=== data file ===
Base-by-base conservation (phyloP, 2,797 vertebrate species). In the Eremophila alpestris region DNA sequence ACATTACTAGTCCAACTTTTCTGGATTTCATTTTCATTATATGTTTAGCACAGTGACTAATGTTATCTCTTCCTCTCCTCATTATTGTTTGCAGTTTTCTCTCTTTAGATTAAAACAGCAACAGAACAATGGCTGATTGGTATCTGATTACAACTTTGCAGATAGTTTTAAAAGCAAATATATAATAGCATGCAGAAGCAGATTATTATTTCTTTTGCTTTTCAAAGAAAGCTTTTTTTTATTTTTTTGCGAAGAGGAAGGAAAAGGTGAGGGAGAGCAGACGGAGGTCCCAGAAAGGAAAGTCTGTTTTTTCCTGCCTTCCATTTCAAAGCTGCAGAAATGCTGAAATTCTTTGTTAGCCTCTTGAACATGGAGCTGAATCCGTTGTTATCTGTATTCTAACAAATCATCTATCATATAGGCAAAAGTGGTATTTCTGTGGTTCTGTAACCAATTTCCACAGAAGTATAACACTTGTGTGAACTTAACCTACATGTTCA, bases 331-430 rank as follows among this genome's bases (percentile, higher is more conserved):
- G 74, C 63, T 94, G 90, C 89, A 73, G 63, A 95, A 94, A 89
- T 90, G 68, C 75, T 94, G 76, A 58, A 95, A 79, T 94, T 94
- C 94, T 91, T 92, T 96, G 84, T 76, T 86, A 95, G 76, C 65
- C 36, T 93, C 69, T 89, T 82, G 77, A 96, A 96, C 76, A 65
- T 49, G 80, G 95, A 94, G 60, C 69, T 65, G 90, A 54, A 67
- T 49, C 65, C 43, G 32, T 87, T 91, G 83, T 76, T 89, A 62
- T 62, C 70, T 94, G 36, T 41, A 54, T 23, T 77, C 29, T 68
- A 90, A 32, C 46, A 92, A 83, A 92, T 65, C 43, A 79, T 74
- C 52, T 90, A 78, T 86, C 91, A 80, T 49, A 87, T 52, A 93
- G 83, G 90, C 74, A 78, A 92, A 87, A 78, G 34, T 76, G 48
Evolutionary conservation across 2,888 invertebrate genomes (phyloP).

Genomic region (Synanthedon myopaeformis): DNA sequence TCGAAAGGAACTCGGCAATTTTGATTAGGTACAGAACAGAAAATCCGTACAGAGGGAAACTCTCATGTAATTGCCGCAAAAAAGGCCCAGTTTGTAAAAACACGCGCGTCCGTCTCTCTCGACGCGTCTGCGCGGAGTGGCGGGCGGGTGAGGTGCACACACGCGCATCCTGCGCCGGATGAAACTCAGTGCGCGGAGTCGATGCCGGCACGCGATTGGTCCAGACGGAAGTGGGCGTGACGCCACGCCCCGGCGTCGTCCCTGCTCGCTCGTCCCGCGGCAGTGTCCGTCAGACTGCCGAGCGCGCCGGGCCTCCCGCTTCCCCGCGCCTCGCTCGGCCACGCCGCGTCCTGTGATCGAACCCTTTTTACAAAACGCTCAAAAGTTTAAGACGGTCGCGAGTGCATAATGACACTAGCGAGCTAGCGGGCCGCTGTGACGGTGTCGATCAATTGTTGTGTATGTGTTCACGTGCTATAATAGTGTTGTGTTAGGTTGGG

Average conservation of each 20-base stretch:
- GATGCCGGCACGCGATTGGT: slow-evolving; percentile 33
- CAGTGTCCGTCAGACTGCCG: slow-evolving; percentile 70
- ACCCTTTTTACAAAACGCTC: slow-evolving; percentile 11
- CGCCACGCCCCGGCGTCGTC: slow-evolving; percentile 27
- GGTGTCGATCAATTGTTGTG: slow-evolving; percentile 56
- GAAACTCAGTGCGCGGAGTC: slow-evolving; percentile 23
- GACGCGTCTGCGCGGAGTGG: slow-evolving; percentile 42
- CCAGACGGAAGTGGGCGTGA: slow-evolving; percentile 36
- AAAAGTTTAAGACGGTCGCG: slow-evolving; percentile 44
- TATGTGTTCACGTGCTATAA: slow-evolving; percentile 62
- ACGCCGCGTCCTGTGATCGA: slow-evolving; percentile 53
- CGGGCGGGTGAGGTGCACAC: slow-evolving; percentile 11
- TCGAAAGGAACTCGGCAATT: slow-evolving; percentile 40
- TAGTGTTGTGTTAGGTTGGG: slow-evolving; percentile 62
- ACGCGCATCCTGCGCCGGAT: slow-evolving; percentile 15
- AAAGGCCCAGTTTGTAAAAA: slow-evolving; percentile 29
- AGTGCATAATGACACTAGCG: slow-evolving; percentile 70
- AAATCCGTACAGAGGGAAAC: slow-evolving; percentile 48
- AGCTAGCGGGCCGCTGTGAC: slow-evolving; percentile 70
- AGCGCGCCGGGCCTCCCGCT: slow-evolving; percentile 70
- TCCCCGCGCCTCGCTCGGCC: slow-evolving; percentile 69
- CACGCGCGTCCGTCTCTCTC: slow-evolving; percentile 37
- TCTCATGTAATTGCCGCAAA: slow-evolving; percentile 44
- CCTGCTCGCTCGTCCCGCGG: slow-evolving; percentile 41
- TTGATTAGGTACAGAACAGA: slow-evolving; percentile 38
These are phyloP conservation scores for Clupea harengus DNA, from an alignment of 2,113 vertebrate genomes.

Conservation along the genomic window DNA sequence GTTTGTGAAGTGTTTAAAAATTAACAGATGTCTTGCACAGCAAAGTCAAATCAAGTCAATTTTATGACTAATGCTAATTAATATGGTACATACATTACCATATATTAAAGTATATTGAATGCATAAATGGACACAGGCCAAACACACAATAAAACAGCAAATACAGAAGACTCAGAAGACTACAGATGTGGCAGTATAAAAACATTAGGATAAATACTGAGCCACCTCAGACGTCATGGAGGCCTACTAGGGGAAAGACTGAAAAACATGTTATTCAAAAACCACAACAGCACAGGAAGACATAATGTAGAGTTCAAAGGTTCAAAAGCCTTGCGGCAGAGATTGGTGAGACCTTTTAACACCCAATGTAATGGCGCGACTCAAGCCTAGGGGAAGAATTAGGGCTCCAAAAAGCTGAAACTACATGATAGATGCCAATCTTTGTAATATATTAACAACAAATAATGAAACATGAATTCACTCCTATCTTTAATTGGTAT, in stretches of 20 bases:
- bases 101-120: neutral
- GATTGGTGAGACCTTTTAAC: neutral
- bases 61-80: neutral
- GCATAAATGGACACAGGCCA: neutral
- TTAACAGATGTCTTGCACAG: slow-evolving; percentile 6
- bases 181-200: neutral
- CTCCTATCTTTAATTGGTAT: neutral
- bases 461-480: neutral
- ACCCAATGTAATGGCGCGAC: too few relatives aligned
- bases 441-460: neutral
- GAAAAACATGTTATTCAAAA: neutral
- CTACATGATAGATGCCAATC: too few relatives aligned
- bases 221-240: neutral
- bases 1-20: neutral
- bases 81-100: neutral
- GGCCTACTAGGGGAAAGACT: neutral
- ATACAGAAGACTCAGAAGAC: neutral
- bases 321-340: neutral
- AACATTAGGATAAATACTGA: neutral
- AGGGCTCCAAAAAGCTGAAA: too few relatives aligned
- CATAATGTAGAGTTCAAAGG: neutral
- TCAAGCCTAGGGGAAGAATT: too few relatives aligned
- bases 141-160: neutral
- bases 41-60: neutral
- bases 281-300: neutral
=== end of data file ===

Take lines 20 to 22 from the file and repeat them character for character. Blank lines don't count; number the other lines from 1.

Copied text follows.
- GAAACTCAGTGCGCGGAGTC: slow-evolving; percentile 23
- GACGCGTCTGCGCGGAGTGG: slow-evolving; percentile 42
- CCAGACGGAAGTGGGCGTGA: slow-evolving; percentile 36